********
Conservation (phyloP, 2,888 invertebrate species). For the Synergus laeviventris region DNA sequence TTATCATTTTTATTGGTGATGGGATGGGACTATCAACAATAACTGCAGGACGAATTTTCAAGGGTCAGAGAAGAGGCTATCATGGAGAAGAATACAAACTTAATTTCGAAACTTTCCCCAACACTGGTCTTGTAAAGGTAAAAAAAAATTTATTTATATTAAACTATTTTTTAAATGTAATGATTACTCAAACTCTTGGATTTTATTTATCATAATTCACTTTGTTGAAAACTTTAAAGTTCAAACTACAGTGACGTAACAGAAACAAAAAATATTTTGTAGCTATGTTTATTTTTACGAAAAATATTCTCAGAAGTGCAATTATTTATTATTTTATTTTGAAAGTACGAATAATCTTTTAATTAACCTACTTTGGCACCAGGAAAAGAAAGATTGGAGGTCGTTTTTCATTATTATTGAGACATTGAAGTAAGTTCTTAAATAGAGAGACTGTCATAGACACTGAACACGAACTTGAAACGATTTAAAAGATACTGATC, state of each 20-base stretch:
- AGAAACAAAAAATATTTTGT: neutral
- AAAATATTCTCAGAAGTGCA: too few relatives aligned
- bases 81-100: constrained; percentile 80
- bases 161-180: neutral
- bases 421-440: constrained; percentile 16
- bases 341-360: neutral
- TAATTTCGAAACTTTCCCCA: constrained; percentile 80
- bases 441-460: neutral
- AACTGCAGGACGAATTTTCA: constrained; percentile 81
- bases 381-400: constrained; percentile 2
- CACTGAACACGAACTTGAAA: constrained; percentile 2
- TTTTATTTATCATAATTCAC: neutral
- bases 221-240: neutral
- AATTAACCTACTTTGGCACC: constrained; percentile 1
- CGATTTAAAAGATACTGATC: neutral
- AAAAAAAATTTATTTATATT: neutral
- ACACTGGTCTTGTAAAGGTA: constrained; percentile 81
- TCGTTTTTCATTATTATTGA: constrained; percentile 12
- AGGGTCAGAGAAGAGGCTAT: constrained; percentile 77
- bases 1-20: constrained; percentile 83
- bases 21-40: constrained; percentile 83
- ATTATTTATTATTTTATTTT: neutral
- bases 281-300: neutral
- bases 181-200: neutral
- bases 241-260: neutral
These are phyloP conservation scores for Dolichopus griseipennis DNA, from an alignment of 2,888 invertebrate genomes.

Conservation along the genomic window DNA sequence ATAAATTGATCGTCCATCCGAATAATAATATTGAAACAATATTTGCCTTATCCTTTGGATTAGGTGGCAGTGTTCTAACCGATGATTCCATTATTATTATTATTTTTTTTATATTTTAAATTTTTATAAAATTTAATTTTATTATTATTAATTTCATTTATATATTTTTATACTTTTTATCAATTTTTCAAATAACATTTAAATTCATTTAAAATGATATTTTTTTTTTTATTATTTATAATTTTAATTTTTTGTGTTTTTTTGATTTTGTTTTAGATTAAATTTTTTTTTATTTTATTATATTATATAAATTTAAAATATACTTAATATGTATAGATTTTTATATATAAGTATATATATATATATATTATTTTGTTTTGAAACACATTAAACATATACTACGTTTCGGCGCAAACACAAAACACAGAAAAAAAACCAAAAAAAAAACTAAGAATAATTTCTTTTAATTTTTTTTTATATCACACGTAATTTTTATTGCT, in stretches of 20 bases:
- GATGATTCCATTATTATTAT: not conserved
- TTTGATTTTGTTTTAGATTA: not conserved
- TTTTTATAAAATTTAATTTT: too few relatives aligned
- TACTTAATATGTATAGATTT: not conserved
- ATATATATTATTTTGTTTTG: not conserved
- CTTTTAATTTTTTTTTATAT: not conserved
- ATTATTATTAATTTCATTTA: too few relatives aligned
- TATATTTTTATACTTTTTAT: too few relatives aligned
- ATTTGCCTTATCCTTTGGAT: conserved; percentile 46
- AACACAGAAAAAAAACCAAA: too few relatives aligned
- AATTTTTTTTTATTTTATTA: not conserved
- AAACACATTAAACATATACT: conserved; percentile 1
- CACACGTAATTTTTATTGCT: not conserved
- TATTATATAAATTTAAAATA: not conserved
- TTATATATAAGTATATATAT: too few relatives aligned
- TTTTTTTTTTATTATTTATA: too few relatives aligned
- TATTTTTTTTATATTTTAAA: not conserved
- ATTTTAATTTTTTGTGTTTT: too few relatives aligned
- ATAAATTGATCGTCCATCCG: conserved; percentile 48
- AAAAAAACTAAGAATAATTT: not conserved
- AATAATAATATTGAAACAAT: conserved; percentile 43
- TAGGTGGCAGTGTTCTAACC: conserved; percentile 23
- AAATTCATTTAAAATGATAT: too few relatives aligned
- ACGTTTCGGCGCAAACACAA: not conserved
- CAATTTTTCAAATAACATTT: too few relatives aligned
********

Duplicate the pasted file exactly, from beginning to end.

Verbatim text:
Conservation (phyloP, 2,888 invertebrate species). For the Synergus laeviventris region DNA sequence TTATCATTTTTATTGGTGATGGGATGGGACTATCAACAATAACTGCAGGACGAATTTTCAAGGGTCAGAGAAGAGGCTATCATGGAGAAGAATACAAACTTAATTTCGAAACTTTCCCCAACACTGGTCTTGTAAAGGTAAAAAAAAATTTATTTATATTAAACTATTTTTTAAATGTAATGATTACTCAAACTCTTGGATTTTATTTATCATAATTCACTTTGTTGAAAACTTTAAAGTTCAAACTACAGTGACGTAACAGAAACAAAAAATATTTTGTAGCTATGTTTATTTTTACGAAAAATATTCTCAGAAGTGCAATTATTTATTATTTTATTTTGAAAGTACGAATAATCTTTTAATTAACCTACTTTGGCACCAGGAAAAGAAAGATTGGAGGTCGTTTTTCATTATTATTGAGACATTGAAGTAAGTTCTTAAATAGAGAGACTGTCATAGACACTGAACACGAACTTGAAACGATTTAAAAGATACTGATC, state of each 20-base stretch:
- AGAAACAAAAAATATTTTGT: neutral
- AAAATATTCTCAGAAGTGCA: too few relatives aligned
- bases 81-100: constrained; percentile 80
- bases 161-180: neutral
- bases 421-440: constrained; percentile 16
- bases 341-360: neutral
- TAATTTCGAAACTTTCCCCA: constrained; percentile 80
- bases 441-460: neutral
- AACTGCAGGACGAATTTTCA: constrained; percentile 81
- bases 381-400: constrained; percentile 2
- CACTGAACACGAACTTGAAA: constrained; percentile 2
- TTTTATTTATCATAATTCAC: neutral
- bases 221-240: neutral
- AATTAACCTACTTTGGCACC: constrained; percentile 1
- CGATTTAAAAGATACTGATC: neutral
- AAAAAAAATTTATTTATATT: neutral
- ACACTGGTCTTGTAAAGGTA: constrained; percentile 81
- TCGTTTTTCATTATTATTGA: constrained; percentile 12
- AGGGTCAGAGAAGAGGCTAT: constrained; percentile 77
- bases 1-20: constrained; percentile 83
- bases 21-40: constrained; percentile 83
- ATTATTTATTATTTTATTTT: neutral
- bases 281-300: neutral
- bases 181-200: neutral
- bases 241-260: neutral
These are phyloP conservation scores for Dolichopus griseipennis DNA, from an alignment of 2,888 invertebrate genomes.

Conservation along the genomic window DNA sequence ATAAATTGATCGTCCATCCGAATAATAATATTGAAACAATATTTGCCTTATCCTTTGGATTAGGTGGCAGTGTTCTAACCGATGATTCCATTATTATTATTATTTTTTTTATATTTTAAATTTTTATAAAATTTAATTTTATTATTATTAATTTCATTTATATATTTTTATACTTTTTATCAATTTTTCAAATAACATTTAAATTCATTTAAAATGATATTTTTTTTTTTATTATTTATAATTTTAATTTTTTGTGTTTTTTTGATTTTGTTTTAGATTAAATTTTTTTTTATTTTATTATATTATATAAATTTAAAATATACTTAATATGTATAGATTTTTATATATAAGTATATATATATATATATTATTTTGTTTTGAAACACATTAAACATATACTACGTTTCGGCGCAAACACAAAACACAGAAAAAAAACCAAAAAAAAAACTAAGAATAATTTCTTTTAATTTTTTTTTATATCACACGTAATTTTTATTGCT, in stretches of 20 bases:
- GATGATTCCATTATTATTAT: not conserved
- TTTGATTTTGTTTTAGATTA: not conserved
- TTTTTATAAAATTTAATTTT: too few relatives aligned
- TACTTAATATGTATAGATTT: not conserved
- ATATATATTATTTTGTTTTG: not conserved
- CTTTTAATTTTTTTTTATAT: not conserved
- ATTATTATTAATTTCATTTA: too few relatives aligned
- TATATTTTTATACTTTTTAT: too few relatives aligned
- ATTTGCCTTATCCTTTGGAT: conserved; percentile 46
- AACACAGAAAAAAAACCAAA: too few relatives aligned
- AATTTTTTTTTATTTTATTA: not conserved
- AAACACATTAAACATATACT: conserved; percentile 1
- CACACGTAATTTTTATTGCT: not conserved
- TATTATATAAATTTAAAATA: not conserved
- TTATATATAAGTATATATAT: too few relatives aligned
- TTTTTTTTTTATTATTTATA: too few relatives aligned
- TATTTTTTTTATATTTTAAA: not conserved
- ATTTTAATTTTTTGTGTTTT: too few relatives aligned
- ATAAATTGATCGTCCATCCG: conserved; percentile 48
- AAAAAAACTAAGAATAATTT: not conserved
- AATAATAATATTGAAACAAT: conserved; percentile 43
- TAGGTGGCAGTGTTCTAACC: conserved; percentile 23
- AAATTCATTTAAAATGATAT: too few relatives aligned
- ACGTTTCGGCGCAAACACAA: not conserved
- CAATTTTTCAAATAACATTT: too few relatives aligned